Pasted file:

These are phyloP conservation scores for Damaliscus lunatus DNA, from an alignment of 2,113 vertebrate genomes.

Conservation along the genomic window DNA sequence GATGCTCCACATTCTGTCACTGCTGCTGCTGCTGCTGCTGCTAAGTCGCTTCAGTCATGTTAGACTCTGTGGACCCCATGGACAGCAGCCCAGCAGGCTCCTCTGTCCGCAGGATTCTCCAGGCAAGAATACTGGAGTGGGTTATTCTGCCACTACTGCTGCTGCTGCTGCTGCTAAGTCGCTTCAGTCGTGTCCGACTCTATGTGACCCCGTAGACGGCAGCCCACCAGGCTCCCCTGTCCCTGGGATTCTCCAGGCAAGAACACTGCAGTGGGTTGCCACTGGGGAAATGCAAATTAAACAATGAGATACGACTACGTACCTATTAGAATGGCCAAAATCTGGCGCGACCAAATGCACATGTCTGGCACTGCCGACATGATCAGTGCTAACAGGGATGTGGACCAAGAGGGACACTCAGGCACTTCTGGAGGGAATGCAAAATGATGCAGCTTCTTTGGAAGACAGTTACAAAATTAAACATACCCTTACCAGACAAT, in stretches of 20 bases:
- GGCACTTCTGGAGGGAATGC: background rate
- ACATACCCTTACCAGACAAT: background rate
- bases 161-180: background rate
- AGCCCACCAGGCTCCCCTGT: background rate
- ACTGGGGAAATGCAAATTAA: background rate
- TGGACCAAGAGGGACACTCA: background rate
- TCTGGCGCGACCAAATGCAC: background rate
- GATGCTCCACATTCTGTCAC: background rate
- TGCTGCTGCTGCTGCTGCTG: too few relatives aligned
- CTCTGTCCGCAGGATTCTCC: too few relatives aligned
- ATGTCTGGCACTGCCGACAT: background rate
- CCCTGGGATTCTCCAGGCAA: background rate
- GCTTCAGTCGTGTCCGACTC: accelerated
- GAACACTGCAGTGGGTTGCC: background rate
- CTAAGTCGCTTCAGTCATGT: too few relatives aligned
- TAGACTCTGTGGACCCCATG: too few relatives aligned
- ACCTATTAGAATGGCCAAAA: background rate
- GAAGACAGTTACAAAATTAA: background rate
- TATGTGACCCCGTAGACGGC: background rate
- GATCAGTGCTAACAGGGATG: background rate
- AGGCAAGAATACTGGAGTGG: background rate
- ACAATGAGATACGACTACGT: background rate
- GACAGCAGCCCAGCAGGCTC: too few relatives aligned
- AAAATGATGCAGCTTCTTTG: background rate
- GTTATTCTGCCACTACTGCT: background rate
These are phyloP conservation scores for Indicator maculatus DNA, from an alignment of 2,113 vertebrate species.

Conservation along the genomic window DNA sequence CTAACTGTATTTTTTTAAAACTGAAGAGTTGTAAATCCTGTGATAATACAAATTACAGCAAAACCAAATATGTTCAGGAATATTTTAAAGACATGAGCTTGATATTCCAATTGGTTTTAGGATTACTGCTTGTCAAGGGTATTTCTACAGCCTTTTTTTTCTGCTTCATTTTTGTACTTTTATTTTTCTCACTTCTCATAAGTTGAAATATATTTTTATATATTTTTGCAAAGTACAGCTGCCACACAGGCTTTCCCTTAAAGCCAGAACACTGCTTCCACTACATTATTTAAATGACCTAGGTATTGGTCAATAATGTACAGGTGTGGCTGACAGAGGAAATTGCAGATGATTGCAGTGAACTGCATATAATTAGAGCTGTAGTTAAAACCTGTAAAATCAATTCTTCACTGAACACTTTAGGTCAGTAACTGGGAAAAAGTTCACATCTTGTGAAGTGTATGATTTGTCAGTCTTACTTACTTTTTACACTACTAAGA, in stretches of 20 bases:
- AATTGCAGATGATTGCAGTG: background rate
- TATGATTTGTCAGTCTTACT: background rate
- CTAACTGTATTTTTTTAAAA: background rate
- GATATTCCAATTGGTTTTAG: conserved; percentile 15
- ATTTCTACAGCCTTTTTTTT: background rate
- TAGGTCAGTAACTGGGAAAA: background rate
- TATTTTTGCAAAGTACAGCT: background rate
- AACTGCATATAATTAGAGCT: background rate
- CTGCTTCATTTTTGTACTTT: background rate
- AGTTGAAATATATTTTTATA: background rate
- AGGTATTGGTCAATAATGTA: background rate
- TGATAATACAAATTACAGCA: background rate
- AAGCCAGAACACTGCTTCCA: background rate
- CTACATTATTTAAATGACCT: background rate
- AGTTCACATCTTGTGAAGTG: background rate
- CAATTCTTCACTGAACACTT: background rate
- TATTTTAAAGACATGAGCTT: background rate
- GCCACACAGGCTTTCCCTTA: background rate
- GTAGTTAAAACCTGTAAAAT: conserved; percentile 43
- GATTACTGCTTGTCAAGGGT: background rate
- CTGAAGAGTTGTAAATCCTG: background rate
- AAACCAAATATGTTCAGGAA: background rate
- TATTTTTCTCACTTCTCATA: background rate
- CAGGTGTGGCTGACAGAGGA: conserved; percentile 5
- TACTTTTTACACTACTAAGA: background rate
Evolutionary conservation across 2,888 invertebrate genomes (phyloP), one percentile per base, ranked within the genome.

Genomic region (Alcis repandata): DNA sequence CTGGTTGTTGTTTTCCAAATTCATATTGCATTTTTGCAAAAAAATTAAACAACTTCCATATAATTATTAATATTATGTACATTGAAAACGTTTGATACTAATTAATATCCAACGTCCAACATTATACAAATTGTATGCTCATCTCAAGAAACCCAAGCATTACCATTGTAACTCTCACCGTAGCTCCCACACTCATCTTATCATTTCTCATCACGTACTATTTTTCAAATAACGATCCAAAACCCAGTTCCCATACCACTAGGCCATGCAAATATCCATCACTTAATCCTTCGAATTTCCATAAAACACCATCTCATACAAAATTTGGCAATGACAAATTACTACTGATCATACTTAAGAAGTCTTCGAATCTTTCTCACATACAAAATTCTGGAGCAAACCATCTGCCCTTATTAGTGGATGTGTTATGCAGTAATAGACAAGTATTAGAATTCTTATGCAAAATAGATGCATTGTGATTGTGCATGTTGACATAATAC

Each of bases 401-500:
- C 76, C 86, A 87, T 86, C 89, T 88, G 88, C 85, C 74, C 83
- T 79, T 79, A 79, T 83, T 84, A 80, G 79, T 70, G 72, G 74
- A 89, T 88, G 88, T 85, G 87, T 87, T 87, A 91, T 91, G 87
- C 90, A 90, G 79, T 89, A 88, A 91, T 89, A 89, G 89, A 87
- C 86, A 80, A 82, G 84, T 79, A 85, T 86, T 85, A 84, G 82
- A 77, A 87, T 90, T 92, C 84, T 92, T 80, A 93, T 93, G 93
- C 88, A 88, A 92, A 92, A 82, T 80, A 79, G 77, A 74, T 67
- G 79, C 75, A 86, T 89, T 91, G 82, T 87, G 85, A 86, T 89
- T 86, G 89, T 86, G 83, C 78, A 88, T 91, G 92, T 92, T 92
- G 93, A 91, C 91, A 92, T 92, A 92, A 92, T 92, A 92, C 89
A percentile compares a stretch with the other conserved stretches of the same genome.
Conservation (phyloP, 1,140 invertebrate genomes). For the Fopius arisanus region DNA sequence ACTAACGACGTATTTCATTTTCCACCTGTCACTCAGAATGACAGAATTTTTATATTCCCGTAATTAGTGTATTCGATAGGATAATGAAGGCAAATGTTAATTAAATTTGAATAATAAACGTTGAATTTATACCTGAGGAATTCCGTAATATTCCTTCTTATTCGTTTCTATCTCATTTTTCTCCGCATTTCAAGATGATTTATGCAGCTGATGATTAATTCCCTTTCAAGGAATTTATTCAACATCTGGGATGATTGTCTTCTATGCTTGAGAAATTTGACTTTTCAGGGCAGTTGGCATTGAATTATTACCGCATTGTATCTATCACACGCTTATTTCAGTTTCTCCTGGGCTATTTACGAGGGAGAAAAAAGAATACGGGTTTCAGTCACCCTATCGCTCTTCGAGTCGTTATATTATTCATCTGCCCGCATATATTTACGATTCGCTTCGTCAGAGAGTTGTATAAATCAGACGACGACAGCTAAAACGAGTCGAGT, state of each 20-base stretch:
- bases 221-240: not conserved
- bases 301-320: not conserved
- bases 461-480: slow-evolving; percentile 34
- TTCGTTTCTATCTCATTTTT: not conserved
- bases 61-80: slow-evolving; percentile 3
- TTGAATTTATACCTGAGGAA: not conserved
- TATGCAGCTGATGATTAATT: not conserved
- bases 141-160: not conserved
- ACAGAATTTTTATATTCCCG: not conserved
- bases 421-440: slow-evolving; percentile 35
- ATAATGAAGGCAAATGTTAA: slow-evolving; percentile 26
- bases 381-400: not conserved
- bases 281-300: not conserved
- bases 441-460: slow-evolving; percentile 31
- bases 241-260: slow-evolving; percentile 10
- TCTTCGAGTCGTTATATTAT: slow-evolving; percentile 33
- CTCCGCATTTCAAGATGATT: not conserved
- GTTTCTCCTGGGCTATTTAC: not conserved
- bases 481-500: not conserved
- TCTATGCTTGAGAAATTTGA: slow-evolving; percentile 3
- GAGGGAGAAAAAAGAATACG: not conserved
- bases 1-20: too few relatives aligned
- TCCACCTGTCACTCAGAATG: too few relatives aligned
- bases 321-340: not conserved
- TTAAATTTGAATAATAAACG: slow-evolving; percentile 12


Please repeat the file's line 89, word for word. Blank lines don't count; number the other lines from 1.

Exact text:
- TCTATGCTTGAGAAATTTGA: slow-evolving; percentile 3